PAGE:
Note: The first part of this article, Immediate Pre-law Preparations in Exodus 19, Part 1, was posted on February 9. This article contains both the first part and the rest of the author’s presentation of the so-called “immediate pre-law preparations.” This study is at its’ genesis stage and is not intended to be devotional. Points made here will be expanded at some other time.
Lesson six of the Adult Sabbath School Bible Study Guide, Glimpses of Our God, is entitled “God the Lawgiver.” The memory text is taken from the book of Isaiah: “For the Lord is our Judge, the Lord is our Lawgiver, the Lord is our King; He will save us” (Isa. 33:22, NKJV). The objective of the lesson is to “look at the law and, by default, the Lawgiver.” The idea behind this objective is that “the law reveals the character of the lawgiver.” Thus, you can’t take one without the other. Seventh-day Adventists have always argued that “the law is a transcript of God’s character.” This lesson falls in line with that understanding.
Sunday’s lesson, “The Law at Sinai”, is an investigation of Ex. 19:18, 19; 20:18; Deut. 5:22; Heb. 12:21; and Rom. 7:8-13. The Old Testament (OT) passages are used so that students may be able to describe God’s physical manifestation at Sinai at the giving of the law, and the Israelites response. Hebrews 12:21 is also a reference to the giving of the law in the OT. Romans 7 is brought in to explain the role of the law.
“The Law at Sinai” seems ill-titled. It doesn’t investigate the law itself. Rather, it investigates the reaction of the Israelites to God’s presence prior to the giving of the law (Ex. 19:18, 19), their post-law hearing reaction (Ex. 20:18, Deut. 5:22, and Heb. 12:21), and the role of the law (Rom. 7:8-13). In other words, it skips the law altogether. At the least, it should have been titled, “Reactions to the Law at Sinai.” Although that title still doesn’t include what is being addressed by Paul in Romans 7. (Too much fuss shouldn’t be made over titles.) This article addresses what I refer to as “the pre-law preparations” in Exodus 19.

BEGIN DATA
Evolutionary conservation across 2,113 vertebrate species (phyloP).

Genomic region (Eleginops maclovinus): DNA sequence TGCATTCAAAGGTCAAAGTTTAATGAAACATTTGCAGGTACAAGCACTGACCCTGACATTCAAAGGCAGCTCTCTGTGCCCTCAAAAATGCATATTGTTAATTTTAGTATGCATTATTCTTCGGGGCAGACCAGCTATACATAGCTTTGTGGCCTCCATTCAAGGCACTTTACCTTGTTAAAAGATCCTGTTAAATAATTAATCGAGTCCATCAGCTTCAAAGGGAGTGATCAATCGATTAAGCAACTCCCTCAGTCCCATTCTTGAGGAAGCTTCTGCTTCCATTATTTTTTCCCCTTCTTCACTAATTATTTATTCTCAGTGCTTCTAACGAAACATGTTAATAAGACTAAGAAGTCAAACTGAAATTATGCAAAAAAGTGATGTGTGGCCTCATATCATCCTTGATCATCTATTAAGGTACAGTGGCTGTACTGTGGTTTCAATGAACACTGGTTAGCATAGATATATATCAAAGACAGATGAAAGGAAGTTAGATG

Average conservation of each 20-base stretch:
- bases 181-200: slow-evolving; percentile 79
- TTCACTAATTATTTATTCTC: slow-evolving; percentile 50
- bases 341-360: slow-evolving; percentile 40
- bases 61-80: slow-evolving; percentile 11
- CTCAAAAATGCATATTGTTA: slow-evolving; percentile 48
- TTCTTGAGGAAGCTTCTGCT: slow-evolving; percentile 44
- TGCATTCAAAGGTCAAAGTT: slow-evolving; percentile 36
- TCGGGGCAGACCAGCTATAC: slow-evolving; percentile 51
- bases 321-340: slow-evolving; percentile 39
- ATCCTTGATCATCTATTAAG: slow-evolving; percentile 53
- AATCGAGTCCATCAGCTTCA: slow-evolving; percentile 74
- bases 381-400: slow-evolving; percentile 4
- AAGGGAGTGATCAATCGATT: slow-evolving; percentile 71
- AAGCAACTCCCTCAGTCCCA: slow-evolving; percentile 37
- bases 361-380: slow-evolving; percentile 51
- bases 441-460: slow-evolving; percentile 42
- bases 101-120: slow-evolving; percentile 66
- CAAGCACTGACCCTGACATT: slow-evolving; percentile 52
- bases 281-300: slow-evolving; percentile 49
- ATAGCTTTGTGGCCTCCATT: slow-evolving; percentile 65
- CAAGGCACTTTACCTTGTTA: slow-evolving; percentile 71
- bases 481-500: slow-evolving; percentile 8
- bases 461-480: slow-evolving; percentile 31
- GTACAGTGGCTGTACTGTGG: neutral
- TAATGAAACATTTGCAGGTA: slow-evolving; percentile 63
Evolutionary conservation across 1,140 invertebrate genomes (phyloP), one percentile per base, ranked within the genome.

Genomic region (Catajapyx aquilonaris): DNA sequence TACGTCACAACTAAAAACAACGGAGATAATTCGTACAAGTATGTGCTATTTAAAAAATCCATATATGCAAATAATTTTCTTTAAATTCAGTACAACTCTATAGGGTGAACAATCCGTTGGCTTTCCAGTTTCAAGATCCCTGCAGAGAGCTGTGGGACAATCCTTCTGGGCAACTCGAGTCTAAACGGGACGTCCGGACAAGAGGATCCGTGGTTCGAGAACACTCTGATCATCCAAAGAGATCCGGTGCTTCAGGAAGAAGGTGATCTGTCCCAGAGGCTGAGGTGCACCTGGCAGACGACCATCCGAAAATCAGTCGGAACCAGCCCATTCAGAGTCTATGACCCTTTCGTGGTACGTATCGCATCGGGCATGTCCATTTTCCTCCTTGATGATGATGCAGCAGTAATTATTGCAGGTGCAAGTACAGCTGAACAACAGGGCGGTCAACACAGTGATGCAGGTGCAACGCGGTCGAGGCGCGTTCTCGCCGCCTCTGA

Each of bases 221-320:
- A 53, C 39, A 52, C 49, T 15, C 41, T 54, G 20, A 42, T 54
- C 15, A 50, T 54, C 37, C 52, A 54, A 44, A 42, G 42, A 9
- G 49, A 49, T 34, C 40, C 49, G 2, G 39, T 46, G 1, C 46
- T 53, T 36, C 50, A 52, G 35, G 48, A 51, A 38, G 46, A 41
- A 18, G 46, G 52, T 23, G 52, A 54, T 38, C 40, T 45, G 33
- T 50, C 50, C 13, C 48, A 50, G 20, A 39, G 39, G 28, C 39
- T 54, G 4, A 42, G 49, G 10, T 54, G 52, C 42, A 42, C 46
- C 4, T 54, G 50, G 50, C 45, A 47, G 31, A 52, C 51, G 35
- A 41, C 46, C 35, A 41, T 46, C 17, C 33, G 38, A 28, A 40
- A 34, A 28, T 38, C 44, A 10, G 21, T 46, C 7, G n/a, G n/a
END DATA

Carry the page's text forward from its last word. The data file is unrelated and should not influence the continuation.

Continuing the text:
The giving of the law to Israel took place in the midbar sinay (“wilderness of Sinai”). Sinay means “thorny.” Some scholars believe that this is the plain of er-Raha. It is a “bush-studded,” 2 miles long and ½ mi wide area, surrounded by mountains. Of course, one particular mountain, rising from the southeast of the area, is believed to be the actual mountain on which God descended and Moses received the tablets. Three days are given for when it is believed that the Israelites made it to Sinay: (1) the first day of Sivan [name of the third month—Jewish tradition supports this], (2) the 14th day of the month, or (3) the 15th.